Results and discussions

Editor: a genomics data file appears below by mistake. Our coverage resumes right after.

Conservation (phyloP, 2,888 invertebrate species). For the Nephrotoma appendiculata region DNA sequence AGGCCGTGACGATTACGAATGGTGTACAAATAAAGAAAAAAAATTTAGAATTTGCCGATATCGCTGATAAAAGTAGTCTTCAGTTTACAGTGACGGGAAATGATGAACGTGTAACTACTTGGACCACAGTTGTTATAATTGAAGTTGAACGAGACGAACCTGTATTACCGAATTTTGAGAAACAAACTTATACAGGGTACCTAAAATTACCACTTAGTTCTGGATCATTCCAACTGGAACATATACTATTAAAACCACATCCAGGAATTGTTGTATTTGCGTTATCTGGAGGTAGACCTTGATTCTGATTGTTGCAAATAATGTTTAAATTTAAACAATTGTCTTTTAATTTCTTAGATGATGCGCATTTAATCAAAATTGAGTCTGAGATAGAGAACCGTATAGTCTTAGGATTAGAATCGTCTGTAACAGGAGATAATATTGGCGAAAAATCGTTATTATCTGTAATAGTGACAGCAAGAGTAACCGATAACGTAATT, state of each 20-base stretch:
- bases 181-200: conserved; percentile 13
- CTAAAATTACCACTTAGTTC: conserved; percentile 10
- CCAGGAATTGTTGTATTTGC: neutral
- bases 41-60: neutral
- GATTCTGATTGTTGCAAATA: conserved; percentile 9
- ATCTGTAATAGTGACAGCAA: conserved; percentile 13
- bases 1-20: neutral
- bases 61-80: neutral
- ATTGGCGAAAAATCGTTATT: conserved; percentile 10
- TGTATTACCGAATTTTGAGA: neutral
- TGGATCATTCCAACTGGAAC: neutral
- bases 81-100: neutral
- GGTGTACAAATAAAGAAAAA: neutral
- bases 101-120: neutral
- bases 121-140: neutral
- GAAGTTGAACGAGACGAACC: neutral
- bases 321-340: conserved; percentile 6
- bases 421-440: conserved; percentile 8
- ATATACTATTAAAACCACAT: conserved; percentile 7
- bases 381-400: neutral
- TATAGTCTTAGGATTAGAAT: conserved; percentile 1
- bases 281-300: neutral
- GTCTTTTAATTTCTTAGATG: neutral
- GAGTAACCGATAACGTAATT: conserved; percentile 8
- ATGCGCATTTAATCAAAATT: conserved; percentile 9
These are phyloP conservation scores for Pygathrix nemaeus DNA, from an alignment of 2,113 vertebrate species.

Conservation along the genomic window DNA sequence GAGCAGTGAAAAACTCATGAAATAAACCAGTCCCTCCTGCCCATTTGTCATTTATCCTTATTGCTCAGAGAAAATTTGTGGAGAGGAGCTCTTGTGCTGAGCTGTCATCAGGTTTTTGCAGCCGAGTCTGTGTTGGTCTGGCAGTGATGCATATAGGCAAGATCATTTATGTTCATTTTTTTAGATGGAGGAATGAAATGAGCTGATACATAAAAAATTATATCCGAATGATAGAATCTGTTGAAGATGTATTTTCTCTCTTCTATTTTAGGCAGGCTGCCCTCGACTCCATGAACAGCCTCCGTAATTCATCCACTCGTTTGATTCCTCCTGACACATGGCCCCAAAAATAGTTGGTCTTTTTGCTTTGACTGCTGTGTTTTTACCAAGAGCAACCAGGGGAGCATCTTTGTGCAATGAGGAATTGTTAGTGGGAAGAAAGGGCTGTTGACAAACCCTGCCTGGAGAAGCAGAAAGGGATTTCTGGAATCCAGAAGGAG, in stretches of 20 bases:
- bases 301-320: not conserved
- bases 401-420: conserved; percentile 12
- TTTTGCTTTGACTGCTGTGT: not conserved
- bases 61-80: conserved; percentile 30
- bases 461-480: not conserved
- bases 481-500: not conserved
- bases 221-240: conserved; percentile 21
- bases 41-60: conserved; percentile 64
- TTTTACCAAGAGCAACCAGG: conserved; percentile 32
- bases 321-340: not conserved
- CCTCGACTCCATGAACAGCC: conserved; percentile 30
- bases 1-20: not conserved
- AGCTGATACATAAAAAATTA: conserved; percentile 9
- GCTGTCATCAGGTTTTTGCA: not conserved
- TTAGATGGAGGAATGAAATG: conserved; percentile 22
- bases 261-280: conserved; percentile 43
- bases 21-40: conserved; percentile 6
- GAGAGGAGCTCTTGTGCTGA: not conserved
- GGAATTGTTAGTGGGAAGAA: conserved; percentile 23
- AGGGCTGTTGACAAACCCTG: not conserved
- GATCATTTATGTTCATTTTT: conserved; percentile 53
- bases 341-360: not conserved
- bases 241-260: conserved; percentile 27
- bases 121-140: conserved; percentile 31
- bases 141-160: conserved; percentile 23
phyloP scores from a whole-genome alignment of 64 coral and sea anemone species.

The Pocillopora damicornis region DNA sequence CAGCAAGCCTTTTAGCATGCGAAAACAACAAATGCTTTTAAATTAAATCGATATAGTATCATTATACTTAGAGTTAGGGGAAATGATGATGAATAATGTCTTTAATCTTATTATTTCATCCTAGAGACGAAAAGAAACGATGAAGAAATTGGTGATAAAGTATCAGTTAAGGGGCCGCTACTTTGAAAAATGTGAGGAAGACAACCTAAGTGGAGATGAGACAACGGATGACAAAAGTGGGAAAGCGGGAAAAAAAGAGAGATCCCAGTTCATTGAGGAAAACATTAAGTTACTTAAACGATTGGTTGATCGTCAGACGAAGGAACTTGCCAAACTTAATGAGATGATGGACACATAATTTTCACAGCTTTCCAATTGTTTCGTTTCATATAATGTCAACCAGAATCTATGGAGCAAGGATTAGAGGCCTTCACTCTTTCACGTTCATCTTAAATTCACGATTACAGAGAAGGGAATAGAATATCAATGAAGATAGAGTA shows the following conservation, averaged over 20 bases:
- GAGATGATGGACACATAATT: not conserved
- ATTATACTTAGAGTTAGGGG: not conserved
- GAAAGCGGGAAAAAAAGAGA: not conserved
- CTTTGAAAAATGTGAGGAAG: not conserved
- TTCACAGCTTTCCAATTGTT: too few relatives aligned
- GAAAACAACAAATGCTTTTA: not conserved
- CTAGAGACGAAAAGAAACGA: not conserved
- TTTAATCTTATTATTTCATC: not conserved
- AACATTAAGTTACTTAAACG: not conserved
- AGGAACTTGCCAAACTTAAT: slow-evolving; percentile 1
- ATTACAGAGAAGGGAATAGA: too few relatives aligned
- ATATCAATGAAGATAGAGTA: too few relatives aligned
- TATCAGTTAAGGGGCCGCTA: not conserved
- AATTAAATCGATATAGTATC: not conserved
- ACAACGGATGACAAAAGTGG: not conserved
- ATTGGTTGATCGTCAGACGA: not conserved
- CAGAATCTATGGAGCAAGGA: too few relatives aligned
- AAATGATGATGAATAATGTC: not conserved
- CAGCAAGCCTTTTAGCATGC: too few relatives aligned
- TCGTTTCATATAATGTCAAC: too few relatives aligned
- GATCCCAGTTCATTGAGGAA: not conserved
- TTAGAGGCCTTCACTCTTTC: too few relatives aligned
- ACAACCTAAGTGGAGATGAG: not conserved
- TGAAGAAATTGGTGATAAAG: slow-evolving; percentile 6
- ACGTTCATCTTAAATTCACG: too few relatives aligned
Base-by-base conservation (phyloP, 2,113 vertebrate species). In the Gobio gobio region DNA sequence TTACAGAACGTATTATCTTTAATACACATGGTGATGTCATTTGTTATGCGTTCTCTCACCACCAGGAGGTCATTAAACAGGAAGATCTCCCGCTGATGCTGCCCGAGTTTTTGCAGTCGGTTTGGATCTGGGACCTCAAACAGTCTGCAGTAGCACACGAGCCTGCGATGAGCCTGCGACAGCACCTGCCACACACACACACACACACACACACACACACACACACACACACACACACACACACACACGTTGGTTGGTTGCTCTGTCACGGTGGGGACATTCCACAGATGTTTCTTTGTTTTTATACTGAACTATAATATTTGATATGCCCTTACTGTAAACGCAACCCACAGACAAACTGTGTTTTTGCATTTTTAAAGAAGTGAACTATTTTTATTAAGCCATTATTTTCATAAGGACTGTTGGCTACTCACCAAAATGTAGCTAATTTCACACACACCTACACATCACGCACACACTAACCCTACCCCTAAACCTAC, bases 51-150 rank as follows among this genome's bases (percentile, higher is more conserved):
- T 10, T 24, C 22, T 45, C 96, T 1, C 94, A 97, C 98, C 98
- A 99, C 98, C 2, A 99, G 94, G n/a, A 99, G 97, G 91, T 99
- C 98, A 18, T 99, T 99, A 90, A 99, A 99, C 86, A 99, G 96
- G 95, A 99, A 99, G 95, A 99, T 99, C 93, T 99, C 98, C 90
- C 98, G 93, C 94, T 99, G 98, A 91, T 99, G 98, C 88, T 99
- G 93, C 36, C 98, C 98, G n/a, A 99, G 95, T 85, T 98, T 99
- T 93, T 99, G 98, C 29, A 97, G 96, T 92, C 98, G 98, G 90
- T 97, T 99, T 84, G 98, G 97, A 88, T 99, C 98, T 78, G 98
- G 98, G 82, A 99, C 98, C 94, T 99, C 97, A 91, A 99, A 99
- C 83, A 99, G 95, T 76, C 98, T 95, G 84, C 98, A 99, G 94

All the diets had similar crude protein contents (P > 0.05). However, diets containing LLM tended to have higher crude protein contents, which were not statistically significant at 5% level. The minimum crude protein required to support rumen bacterial growth for dairy calves is 18% (NRC 2001; Drackley et al. 2002). All the diets in the present study were above the minimum crude protein requirements. Bach (2014) noted that a starter feed above 20% crude protein positively influences growth of the calves after weaning. The neutral detergent fibre contents across all dietary treatments were higher than the recommended neutral detergent fibre content for dairy calf starter of 15–25% (Davis and Drackley 1998), depending on the digestibility of the feed. The LLM fibre in the present was highly degradable and, therefore, would not impact on nutrient and hence availability. The diets were also low in acid detergent lignin which, according to Goering and Van Soest (1970) and Buxton et al. (1996), would not negatively affect digestibility. There were no differences observed in acid detergent insoluble crude protein in both dietary treatments. Sniffen et al. (1992) reported that acid detergent fibre-bound N represents the portion of protein in a feedstuff that is unavailable for use by the animal because it is completely indigestible. Additionally, Van Soest (1994) stated that as the concentration of acid detergent fibre-bound N increases, total N digestibility decreases. This negative association has been observed in several studies (Weiss et al. 1986; Van Soest 1994). In addition, an increase in inclusion of LLM in the diets tended to decrease neutral detergent fibre and acid detergent lignin contents of the diets. Therefore, there would be more ruminal microbe attachment to the feed particles, as well as an increase in microbial growth and enzyme activity or intestinal activity (McAllister et al. 1994; McSweeney et al. 2001).